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news News Friday, October 2, 2020 Friday, October 2, 2020 2:39 PM - Friday, October 2, 2020 2:39 PM

Carrie’s inspiring story of healing

Former Boston Shriners Hospital patient returns to speak at the Thall Symposium

Carrie’s inspiring story of healing

Just three days before her 17th birthday, in April 2006, Carrie was in a horrific car accident less than five miles from her home in Dartmouth, Massachusetts. The crash left Carrie trapped and unconscious in her car. Local residents heard the accident and immediately rushed outside to help. An off-duty firefighter and a carpenter also happened upon the scene. The carpenter used his hammer to break the window and both men worked to free Carrie from the wreckage right before the SUV exploded into flames. She sustained second-, third- and fourth-degree burns over 70% of her body and suffered a serious brain injury. She was airlifted to Massachusetts General Hospital, then transferred to the Boston Shriners Hospital. Carrie remained an inpatient until November of 2006 when she transitioned to outpatient care.

Doctors put Carrie into a medically induced coma for three months. Carrie said she “woke up to a whole new life and a whole new body.” She recalled, “I woke up from my coma missing my dominant right hand and with half of my left foot amputated. My right foot was also removed. Doctors wanted to leave the ultimate decision up to me as to how much of my legs to amputate.”

In consultation with her Boston care team and providers at the Springfield Shriners Hospital, Carrie decided to amputate evenly below the knee for the best prosthetic function. Carrie received her first pair of prosthetic legs the week before Christmas in 2006, returned to high school for her second semester of senior year, and graduated on time in 2007.

Carrie has some powerful advice for other patients who are dealing with similar severe injuries. “Trust someone who has been there: There is hope in your darkest moments. Do not be too hard on yourself – allow a small amount of time when you need it to cry it out – but don’t stay there too long. Shift your perspective to focus on the good. You are alive and you have purpose on earth. Life after a burn injury is not easy by any means, but a full and abundant future still exists for you as long as you put in the work,” she said.

On Tuesday October 13, Carrie will make a virtual return to the Boston Shriners Hospital from her home in Texas. She will share her story at the Abraham Thall and Sadye Stone Thall virtual educational symposium. This year’s theme is Pediatric Burn Care for First Responders. “Everyone who played a role in my care made all the right decisions to save my life and get me back on my feet. Burn injuries are the most debilitating and disfiguring injuries the human body can endure – and thanks to modern medicine and skilled, dedicated medical professionals, I am now thriving more than 14 years after my injury,” Carrie shared.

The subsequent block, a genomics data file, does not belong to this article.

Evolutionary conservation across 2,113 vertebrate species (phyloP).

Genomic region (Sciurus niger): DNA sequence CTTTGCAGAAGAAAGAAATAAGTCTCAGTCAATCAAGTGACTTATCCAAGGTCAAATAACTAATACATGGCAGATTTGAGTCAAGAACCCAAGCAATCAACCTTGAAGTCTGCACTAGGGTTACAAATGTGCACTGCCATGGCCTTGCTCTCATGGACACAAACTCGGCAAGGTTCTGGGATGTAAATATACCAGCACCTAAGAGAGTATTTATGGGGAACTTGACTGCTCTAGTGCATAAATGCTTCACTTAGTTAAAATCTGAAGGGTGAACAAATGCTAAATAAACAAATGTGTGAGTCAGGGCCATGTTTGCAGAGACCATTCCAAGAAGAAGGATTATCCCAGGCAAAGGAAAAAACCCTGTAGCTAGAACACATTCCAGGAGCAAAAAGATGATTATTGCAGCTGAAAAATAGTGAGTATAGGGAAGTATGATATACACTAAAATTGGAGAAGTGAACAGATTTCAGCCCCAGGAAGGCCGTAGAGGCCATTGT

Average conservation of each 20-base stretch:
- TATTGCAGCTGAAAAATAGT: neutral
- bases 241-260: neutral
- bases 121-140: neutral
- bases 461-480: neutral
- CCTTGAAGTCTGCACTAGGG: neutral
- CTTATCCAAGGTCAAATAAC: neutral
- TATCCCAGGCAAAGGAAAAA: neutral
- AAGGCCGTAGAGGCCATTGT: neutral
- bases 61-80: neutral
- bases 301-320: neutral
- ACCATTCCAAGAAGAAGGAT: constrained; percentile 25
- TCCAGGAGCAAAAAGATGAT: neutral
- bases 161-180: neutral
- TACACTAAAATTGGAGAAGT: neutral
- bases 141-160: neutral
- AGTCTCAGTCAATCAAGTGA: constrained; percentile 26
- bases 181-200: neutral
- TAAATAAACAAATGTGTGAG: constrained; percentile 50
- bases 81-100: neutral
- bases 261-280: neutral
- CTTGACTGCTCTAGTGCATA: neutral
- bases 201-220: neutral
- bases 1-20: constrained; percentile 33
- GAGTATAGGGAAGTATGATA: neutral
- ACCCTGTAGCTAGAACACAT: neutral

Prior to the car accident, Carrie was a typical Dartmouth High School junior and star soccer player. She played on highly competitive club soccer teams, traveling around the United States and Canada. Carrie also competed in Italy when she was only 14 years old. She was one of two goalkeepers from the Northeast selected for an Olympic development program. Colleges and universities throughout the country took notice and Carrie was heavily recruited.

Carrie started college in Massachusetts, then transferred to Mississippi College, graduating summa cum laude in 2012. While in Mississippi, Carrie joined a gym to become more active and occasionally kicked the soccer ball around again.

She also started doing promotional work for the Boston Shriners Hospital as a patient ambassador, and was featured in a commercial for the facility. That is when Carrie’s interest in public relations began, which led to her current career in communications. She moved to Texas for a job opportunity as the public relations specialist at the Houston Shriners Hospital. Now 31, Carrie lives in Texas with her husband, Justin. The couple share their home with three active dogs. She is currently working as a senior communications consultant at Blue Cross and Blue Shield of Texas. She enjoys camping with Justin and their dogs. She likes to spend time walking and hiking, lifting weights and writing.

Carrie credits the care she received at the Boston Shriners Hospital as helping her succeed after the car accident. “I received state-of-the-art, family-centered care with no financial burden to my family. The multi-disciplinary team approached my recovery from every angle – my overall physical health, my emotional wellbeing, physical therapy and occupational therapy, social work and more. I even stayed on track with some school tutoring while I was an inpatient,” she said.

“There are so many people who made an impact on me at the Boston Shriners Hospital – I would hate to leave anybody out! Dr. Rob Sheridan, who is an impressive surgeon, but also a phenomenal human being, led my care," said Carrie. "I also grew incredibly close to the nursing staff and PT/OT teams – they truly became a part of our family. If I needed to cry, they would be there to listen. If I wanted to be a silly teenager and jam out to music, they would sing and dance with me. If I wanted to be a dramatic teenager, they knew how to guide me in the right direction. No matter what, they were always there. I loved becoming an outpatient and returning to the hospital to see 'old friends' and show them how far I had come. I still stay connected with some to this day!”

Carrie with friend